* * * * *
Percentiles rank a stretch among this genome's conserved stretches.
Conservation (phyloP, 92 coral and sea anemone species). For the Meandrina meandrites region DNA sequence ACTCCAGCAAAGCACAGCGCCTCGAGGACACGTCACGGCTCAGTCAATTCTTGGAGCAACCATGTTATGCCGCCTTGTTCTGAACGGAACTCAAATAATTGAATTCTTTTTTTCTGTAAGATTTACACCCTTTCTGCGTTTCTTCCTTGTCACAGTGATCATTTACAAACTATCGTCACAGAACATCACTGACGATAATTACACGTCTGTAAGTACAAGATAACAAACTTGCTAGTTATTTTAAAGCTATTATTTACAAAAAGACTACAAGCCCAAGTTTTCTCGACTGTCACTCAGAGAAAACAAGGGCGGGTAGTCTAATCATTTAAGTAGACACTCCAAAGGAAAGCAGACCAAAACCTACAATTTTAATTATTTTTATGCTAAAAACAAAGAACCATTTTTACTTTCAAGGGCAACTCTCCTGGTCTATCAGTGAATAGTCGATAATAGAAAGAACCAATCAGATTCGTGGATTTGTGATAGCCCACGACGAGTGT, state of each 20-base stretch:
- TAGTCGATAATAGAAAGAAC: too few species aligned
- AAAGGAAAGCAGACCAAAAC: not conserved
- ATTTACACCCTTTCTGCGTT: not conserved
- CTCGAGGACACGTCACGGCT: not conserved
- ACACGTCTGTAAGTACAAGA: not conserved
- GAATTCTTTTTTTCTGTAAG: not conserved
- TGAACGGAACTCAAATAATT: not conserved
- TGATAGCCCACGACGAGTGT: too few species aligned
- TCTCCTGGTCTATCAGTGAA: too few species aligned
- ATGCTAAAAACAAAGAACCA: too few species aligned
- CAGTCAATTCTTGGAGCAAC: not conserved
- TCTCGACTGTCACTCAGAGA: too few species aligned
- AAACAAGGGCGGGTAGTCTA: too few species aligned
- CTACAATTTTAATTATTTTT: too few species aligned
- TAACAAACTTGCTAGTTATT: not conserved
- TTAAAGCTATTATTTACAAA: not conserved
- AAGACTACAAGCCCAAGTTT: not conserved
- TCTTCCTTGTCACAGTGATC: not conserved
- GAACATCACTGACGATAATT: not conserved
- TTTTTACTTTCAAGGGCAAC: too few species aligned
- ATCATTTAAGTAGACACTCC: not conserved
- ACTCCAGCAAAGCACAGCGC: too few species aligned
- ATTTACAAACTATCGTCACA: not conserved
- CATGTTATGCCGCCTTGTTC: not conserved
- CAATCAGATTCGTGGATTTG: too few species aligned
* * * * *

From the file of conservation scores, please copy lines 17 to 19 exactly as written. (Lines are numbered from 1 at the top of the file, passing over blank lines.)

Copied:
- TAACAAACTTGCTAGTTATT: not conserved
- TTAAAGCTATTATTTACAAA: not conserved
- AAGACTACAAGCCCAAGTTT: not conserved